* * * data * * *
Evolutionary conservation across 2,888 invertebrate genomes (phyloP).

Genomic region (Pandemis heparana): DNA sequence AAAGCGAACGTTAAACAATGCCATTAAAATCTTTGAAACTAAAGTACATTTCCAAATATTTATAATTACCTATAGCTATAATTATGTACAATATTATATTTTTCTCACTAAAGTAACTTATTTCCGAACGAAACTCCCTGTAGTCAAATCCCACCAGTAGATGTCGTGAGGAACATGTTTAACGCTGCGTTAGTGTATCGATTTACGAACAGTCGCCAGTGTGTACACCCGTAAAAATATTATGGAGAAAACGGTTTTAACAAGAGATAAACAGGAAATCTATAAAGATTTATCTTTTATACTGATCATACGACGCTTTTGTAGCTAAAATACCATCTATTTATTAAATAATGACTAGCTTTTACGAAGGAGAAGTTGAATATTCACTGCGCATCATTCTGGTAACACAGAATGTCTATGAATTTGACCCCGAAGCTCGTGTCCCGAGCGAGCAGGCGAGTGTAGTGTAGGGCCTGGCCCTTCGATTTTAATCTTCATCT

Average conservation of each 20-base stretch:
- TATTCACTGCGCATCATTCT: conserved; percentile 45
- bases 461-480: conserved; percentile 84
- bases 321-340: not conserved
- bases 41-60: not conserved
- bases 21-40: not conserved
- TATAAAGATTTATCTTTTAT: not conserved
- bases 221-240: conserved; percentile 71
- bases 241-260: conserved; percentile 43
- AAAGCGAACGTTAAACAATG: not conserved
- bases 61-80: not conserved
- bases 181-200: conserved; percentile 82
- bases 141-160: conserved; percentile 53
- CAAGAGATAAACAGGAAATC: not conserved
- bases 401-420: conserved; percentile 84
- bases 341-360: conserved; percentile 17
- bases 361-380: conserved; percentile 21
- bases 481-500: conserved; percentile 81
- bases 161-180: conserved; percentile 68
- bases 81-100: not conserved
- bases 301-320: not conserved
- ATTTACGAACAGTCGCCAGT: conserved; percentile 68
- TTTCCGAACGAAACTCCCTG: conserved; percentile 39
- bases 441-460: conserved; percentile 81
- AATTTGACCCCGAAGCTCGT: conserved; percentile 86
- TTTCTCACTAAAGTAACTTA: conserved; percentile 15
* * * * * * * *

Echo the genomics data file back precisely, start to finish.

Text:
Evolutionary conservation across 2,888 invertebrate genomes (phyloP).

Genomic region (Pandemis heparana): DNA sequence AAAGCGAACGTTAAACAATGCCATTAAAATCTTTGAAACTAAAGTACATTTCCAAATATTTATAATTACCTATAGCTATAATTATGTACAATATTATATTTTTCTCACTAAAGTAACTTATTTCCGAACGAAACTCCCTGTAGTCAAATCCCACCAGTAGATGTCGTGAGGAACATGTTTAACGCTGCGTTAGTGTATCGATTTACGAACAGTCGCCAGTGTGTACACCCGTAAAAATATTATGGAGAAAACGGTTTTAACAAGAGATAAACAGGAAATCTATAAAGATTTATCTTTTATACTGATCATACGACGCTTTTGTAGCTAAAATACCATCTATTTATTAAATAATGACTAGCTTTTACGAAGGAGAAGTTGAATATTCACTGCGCATCATTCTGGTAACACAGAATGTCTATGAATTTGACCCCGAAGCTCGTGTCCCGAGCGAGCAGGCGAGTGTAGTGTAGGGCCTGGCCCTTCGATTTTAATCTTCATCT

Average conservation of each 20-base stretch:
- TATTCACTGCGCATCATTCT: conserved; percentile 45
- bases 461-480: conserved; percentile 84
- bases 321-340: not conserved
- bases 41-60: not conserved
- bases 21-40: not conserved
- TATAAAGATTTATCTTTTAT: not conserved
- bases 221-240: conserved; percentile 71
- bases 241-260: conserved; percentile 43
- AAAGCGAACGTTAAACAATG: not conserved
- bases 61-80: not conserved
- bases 181-200: conserved; percentile 82
- bases 141-160: conserved; percentile 53
- CAAGAGATAAACAGGAAATC: not conserved
- bases 401-420: conserved; percentile 84
- bases 341-360: conserved; percentile 17
- bases 361-380: conserved; percentile 21
- bases 481-500: conserved; percentile 81
- bases 161-180: conserved; percentile 68
- bases 81-100: not conserved
- bases 301-320: not conserved
- ATTTACGAACAGTCGCCAGT: conserved; percentile 68
- TTTCCGAACGAAACTCCCTG: conserved; percentile 39
- bases 441-460: conserved; percentile 81
- AATTTGACCCCGAAGCTCGT: conserved; percentile 86
- TTTCTCACTAAAGTAACTTA: conserved; percentile 15